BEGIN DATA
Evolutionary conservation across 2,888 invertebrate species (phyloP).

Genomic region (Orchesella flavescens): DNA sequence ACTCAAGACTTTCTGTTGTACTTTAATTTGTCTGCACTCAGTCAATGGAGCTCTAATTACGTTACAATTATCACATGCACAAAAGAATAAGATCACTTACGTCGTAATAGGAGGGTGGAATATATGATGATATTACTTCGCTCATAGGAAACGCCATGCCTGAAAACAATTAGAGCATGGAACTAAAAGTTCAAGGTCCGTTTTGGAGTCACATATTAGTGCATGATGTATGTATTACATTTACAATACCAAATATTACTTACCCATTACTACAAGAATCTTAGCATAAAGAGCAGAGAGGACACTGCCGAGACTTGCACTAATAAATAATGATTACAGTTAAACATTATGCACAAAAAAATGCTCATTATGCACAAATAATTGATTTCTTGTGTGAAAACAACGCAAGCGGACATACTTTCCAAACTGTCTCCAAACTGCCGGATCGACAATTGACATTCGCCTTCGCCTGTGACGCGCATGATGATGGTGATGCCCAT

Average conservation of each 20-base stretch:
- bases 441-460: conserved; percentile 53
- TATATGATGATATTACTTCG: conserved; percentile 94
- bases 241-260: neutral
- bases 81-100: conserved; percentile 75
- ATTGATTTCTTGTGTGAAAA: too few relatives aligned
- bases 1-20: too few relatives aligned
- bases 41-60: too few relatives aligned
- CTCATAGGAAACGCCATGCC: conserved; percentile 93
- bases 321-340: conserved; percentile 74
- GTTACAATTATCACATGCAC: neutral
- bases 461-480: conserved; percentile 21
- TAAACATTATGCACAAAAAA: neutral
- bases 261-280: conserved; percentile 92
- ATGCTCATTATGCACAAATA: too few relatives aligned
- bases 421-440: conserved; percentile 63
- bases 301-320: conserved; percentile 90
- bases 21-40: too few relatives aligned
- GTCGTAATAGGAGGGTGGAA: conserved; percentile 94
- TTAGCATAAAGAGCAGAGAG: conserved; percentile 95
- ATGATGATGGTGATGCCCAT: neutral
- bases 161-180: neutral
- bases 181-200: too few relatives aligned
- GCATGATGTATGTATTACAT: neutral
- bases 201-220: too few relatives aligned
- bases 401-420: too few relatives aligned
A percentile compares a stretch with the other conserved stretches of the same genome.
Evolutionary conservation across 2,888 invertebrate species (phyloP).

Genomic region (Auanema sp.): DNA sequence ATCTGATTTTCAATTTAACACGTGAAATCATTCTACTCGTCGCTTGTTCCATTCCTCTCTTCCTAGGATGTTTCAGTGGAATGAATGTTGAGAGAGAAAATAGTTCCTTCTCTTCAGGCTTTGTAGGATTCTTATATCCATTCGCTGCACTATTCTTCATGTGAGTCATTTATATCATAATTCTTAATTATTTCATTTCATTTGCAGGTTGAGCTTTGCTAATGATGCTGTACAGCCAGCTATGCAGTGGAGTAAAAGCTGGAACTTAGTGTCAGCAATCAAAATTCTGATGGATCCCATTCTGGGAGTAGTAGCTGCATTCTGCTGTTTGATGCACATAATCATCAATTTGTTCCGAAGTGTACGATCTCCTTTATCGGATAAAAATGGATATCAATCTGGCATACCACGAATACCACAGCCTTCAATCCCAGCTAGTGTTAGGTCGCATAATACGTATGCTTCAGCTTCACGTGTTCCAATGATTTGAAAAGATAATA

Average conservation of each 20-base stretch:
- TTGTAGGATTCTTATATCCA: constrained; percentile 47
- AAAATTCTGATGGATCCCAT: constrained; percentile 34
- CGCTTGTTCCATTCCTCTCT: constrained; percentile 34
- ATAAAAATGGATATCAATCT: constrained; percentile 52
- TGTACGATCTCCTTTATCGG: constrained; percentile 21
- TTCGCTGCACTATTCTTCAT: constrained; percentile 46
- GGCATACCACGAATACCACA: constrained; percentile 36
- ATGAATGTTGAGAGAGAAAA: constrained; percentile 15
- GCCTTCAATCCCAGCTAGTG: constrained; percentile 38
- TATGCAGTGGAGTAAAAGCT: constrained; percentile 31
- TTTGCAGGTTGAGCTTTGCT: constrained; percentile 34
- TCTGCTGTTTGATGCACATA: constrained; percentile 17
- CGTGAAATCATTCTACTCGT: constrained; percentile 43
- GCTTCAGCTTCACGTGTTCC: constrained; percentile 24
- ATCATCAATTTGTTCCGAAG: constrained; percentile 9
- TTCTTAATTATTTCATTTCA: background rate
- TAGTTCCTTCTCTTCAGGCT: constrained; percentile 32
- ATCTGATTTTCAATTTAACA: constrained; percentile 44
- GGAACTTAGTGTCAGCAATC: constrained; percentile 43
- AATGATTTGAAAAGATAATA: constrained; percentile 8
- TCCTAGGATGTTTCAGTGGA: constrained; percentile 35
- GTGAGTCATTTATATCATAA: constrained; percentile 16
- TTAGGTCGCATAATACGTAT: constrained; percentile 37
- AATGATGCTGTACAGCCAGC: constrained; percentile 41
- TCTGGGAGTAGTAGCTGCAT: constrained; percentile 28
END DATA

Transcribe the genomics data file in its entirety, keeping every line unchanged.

Evolutionary conservation across 2,888 invertebrate species (phyloP).

Genomic region (Orchesella flavescens): DNA sequence ACTCAAGACTTTCTGTTGTACTTTAATTTGTCTGCACTCAGTCAATGGAGCTCTAATTACGTTACAATTATCACATGCACAAAAGAATAAGATCACTTACGTCGTAATAGGAGGGTGGAATATATGATGATATTACTTCGCTCATAGGAAACGCCATGCCTGAAAACAATTAGAGCATGGAACTAAAAGTTCAAGGTCCGTTTTGGAGTCACATATTAGTGCATGATGTATGTATTACATTTACAATACCAAATATTACTTACCCATTACTACAAGAATCTTAGCATAAAGAGCAGAGAGGACACTGCCGAGACTTGCACTAATAAATAATGATTACAGTTAAACATTATGCACAAAAAAATGCTCATTATGCACAAATAATTGATTTCTTGTGTGAAAACAACGCAAGCGGACATACTTTCCAAACTGTCTCCAAACTGCCGGATCGACAATTGACATTCGCCTTCGCCTGTGACGCGCATGATGATGGTGATGCCCAT

Average conservation of each 20-base stretch:
- bases 441-460: conserved; percentile 53
- TATATGATGATATTACTTCG: conserved; percentile 94
- bases 241-260: neutral
- bases 81-100: conserved; percentile 75
- ATTGATTTCTTGTGTGAAAA: too few relatives aligned
- bases 1-20: too few relatives aligned
- bases 41-60: too few relatives aligned
- CTCATAGGAAACGCCATGCC: conserved; percentile 93
- bases 321-340: conserved; percentile 74
- GTTACAATTATCACATGCAC: neutral
- bases 461-480: conserved; percentile 21
- TAAACATTATGCACAAAAAA: neutral
- bases 261-280: conserved; percentile 92
- ATGCTCATTATGCACAAATA: too few relatives aligned
- bases 421-440: conserved; percentile 63
- bases 301-320: conserved; percentile 90
- bases 21-40: too few relatives aligned
- GTCGTAATAGGAGGGTGGAA: conserved; percentile 94
- TTAGCATAAAGAGCAGAGAG: conserved; percentile 95
- ATGATGATGGTGATGCCCAT: neutral
- bases 161-180: neutral
- bases 181-200: too few relatives aligned
- GCATGATGTATGTATTACAT: neutral
- bases 201-220: too few relatives aligned
- bases 401-420: too few relatives aligned
A percentile compares a stretch with the other conserved stretches of the same genome.
Evolutionary conservation across 2,888 invertebrate species (phyloP).

Genomic region (Auanema sp.): DNA sequence ATCTGATTTTCAATTTAACACGTGAAATCATTCTACTCGTCGCTTGTTCCATTCCTCTCTTCCTAGGATGTTTCAGTGGAATGAATGTTGAGAGAGAAAATAGTTCCTTCTCTTCAGGCTTTGTAGGATTCTTATATCCATTCGCTGCACTATTCTTCATGTGAGTCATTTATATCATAATTCTTAATTATTTCATTTCATTTGCAGGTTGAGCTTTGCTAATGATGCTGTACAGCCAGCTATGCAGTGGAGTAAAAGCTGGAACTTAGTGTCAGCAATCAAAATTCTGATGGATCCCATTCTGGGAGTAGTAGCTGCATTCTGCTGTTTGATGCACATAATCATCAATTTGTTCCGAAGTGTACGATCTCCTTTATCGGATAAAAATGGATATCAATCTGGCATACCACGAATACCACAGCCTTCAATCCCAGCTAGTGTTAGGTCGCATAATACGTATGCTTCAGCTTCACGTGTTCCAATGATTTGAAAAGATAATA

Average conservation of each 20-base stretch:
- TTGTAGGATTCTTATATCCA: constrained; percentile 47
- AAAATTCTGATGGATCCCAT: constrained; percentile 34
- CGCTTGTTCCATTCCTCTCT: constrained; percentile 34
- ATAAAAATGGATATCAATCT: constrained; percentile 52
- TGTACGATCTCCTTTATCGG: constrained; percentile 21
- TTCGCTGCACTATTCTTCAT: constrained; percentile 46
- GGCATACCACGAATACCACA: constrained; percentile 36
- ATGAATGTTGAGAGAGAAAA: constrained; percentile 15
- GCCTTCAATCCCAGCTAGTG: constrained; percentile 38
- TATGCAGTGGAGTAAAAGCT: constrained; percentile 31
- TTTGCAGGTTGAGCTTTGCT: constrained; percentile 34
- TCTGCTGTTTGATGCACATA: constrained; percentile 17
- CGTGAAATCATTCTACTCGT: constrained; percentile 43
- GCTTCAGCTTCACGTGTTCC: constrained; percentile 24
- ATCATCAATTTGTTCCGAAG: constrained; percentile 9
- TTCTTAATTATTTCATTTCA: background rate
- TAGTTCCTTCTCTTCAGGCT: constrained; percentile 32
- ATCTGATTTTCAATTTAACA: constrained; percentile 44
- GGAACTTAGTGTCAGCAATC: constrained; percentile 43
- AATGATTTGAAAAGATAATA: constrained; percentile 8
- TCCTAGGATGTTTCAGTGGA: constrained; percentile 35
- GTGAGTCATTTATATCATAA: constrained; percentile 16
- TTAGGTCGCATAATACGTAT: constrained; percentile 37
- AATGATGCTGTACAGCCAGC: constrained; percentile 41
- TCTGGGAGTAGTAGCTGCAT: constrained; percentile 28